Will the SNB surprise the markets?

After a month of dramatic developments in the currency markets, the Swiss National Bank (SNB) will hold its quarterly policy meeting on Thursday 15 December at 08:30 GMT.

Slow Growth

A strong franc continues to create problems for Switzerland’s economy by causing a slowdown in growth. Gross Domestic Product in the third quarter rose by just 0.2% at a time when the global economic conditions appeared to be deteriorating. The situation in the eurozone does not seem to be improving while investors argue for a mild recession and that uncertainty in the financial markets is affecting the Swiss economy.

Switzerland’s exporters have put pressure on the SNB to intervene and curb the strength of the franc. Swiss export growth is forecast to slow next year while economists expect a contraction in sales abroad as demand from European customers will be lower. Economic data also points to a slower growth with the KOF measure falling significantly. Retail sales and the jobs market also continue to be struggling with the unemployment rate remaining at 3%.

Deflation pressures

The Consumer Price Index in October assured investors that price pressures continue to be pushed to the downside after a 0.5% drop from a year earlier, making it the biggest drop in more than two years. The figures raise speculation that the SNB may need to act again to prevent deflationary forces from creeping into the Swiss economy.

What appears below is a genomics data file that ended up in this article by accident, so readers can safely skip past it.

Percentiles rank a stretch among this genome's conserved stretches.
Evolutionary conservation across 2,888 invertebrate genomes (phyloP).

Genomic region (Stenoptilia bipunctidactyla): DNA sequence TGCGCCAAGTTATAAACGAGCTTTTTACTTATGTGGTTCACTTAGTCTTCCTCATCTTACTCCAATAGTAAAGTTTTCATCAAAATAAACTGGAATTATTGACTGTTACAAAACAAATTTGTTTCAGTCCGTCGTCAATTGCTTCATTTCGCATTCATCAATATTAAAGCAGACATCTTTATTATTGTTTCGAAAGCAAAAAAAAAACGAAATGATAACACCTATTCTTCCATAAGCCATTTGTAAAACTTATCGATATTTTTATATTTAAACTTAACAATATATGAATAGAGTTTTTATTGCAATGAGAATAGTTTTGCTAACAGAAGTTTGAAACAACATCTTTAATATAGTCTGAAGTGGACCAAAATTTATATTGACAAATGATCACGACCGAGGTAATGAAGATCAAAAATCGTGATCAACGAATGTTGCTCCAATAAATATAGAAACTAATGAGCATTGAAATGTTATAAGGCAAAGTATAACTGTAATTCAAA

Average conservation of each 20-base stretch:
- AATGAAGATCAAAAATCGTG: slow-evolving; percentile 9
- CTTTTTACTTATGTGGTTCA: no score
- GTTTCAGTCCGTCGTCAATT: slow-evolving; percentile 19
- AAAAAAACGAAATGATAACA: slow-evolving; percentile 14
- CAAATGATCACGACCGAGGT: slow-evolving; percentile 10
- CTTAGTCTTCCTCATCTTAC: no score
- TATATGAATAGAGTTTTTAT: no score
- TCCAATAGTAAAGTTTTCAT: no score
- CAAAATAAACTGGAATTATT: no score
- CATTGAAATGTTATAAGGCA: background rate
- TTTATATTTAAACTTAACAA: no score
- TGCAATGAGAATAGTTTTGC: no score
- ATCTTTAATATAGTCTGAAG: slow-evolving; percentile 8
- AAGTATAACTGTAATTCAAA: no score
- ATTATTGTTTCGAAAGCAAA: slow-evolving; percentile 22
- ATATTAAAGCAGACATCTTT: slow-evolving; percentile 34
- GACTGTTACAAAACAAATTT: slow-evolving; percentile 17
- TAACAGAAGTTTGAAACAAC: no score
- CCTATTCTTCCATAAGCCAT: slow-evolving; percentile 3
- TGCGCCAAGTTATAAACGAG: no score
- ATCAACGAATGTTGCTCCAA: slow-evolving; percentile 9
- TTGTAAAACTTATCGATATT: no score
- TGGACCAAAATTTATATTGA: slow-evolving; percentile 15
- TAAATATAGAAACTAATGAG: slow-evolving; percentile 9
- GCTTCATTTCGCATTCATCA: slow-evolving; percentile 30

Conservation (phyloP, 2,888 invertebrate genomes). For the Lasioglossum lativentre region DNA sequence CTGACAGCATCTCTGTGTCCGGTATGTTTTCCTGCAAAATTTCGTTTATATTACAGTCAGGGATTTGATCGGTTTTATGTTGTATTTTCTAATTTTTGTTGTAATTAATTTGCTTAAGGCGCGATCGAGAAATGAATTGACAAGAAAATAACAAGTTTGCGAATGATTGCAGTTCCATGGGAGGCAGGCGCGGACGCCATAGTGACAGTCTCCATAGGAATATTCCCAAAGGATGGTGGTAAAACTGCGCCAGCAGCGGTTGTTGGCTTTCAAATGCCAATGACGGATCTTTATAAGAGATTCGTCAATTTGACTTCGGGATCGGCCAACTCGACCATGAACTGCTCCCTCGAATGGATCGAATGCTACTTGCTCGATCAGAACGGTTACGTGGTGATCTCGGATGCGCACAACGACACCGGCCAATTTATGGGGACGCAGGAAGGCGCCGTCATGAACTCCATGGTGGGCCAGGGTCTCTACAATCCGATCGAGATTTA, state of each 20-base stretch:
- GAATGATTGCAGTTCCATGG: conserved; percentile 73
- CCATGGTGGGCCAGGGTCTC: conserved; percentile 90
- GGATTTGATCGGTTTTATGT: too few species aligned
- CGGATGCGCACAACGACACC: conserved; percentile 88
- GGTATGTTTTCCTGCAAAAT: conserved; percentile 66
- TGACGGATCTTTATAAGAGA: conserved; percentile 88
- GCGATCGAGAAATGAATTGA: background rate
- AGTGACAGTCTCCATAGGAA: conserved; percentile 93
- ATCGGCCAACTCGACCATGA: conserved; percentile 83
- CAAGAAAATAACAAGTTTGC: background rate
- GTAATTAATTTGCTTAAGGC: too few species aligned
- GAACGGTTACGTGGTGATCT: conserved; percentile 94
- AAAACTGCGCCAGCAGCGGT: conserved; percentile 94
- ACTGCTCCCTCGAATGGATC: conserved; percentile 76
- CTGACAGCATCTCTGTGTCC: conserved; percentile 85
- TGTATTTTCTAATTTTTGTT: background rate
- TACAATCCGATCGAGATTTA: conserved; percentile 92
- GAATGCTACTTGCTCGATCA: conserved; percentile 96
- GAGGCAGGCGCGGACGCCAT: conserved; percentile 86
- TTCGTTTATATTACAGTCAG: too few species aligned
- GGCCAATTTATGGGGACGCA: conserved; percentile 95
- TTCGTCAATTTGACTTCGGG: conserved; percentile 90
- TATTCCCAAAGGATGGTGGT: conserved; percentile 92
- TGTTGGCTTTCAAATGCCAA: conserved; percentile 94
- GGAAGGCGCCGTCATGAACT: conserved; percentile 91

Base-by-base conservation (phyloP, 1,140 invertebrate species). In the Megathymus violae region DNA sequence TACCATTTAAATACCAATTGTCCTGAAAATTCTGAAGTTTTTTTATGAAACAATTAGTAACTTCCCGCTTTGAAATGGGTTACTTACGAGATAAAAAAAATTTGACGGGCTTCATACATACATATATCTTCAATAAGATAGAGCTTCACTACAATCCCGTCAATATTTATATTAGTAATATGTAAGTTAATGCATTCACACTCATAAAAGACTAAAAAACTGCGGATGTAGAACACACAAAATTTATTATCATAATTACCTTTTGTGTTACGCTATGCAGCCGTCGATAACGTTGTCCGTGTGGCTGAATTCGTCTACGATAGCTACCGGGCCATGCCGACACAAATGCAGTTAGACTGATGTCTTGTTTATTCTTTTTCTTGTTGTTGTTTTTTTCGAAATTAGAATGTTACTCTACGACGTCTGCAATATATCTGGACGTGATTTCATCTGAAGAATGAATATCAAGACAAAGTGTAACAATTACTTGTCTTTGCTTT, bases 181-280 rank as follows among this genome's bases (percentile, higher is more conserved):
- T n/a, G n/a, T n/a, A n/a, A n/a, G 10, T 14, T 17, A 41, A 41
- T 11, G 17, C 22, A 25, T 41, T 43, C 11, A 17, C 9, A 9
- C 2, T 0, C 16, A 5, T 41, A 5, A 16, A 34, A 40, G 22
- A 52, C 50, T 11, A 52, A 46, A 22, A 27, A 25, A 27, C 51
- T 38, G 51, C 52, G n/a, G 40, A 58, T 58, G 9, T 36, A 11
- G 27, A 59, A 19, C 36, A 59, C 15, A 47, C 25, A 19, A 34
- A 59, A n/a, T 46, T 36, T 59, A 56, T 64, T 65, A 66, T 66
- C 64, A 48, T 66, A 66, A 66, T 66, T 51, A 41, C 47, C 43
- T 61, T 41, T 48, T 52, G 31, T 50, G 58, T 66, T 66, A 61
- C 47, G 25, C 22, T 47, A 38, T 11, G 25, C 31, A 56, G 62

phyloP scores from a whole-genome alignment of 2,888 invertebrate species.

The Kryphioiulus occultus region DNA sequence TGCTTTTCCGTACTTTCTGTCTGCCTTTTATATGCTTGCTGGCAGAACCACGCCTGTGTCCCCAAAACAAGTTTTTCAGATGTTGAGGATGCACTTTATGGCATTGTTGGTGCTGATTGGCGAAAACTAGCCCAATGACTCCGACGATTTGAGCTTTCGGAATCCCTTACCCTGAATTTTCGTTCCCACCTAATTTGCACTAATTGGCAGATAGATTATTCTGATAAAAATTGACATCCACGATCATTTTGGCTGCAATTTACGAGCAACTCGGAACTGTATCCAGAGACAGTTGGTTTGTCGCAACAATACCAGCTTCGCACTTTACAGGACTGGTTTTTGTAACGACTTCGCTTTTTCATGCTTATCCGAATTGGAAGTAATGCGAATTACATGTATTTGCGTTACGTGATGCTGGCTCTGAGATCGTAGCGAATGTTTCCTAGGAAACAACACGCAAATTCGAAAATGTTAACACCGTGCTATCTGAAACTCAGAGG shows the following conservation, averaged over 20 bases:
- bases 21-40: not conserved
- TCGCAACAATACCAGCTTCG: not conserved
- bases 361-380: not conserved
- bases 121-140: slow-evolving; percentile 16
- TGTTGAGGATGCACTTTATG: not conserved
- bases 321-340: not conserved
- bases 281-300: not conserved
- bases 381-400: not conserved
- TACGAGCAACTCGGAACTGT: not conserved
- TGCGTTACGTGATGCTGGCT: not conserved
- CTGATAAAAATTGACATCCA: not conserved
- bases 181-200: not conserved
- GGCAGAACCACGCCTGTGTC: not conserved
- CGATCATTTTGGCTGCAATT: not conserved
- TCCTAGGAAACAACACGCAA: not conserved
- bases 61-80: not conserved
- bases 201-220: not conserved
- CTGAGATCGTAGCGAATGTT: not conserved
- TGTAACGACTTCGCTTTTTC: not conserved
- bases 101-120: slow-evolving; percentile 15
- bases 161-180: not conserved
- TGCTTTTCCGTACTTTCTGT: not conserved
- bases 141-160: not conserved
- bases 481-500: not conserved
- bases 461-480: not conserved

Raising the ceiling

On 6 September, the SNB announced it would raise the exchange rate floor of the euro versus the Swiss franc to 1.2000 surprising the currency markets. The franc, which is considered a safe haven in times of uncertainty and risk aversion, gained against the single currency until the SNB imposed the cap. The SNB had a record loss of $21 billion in 2010 after it purchased foreign currencies at an unprecedented pace in the 15 months through June to stem franc gains.

One scenario for this week’s policy meeting is that the SNB could raise the EURCHF floor to 1.2500 or even as high as 1.3000. Another scenario is that the SNB may apply negative interest rates to foreign deposits to weaken the franc. But is it a wise decision to defend a higher floor for EURCHF while the eurozone debt crisis deepens? The scenario whereby the SNB decides not to move the exchange rate floor is also possible and, in such a case, the EURCHF may sharply drop and trade around 1.20.

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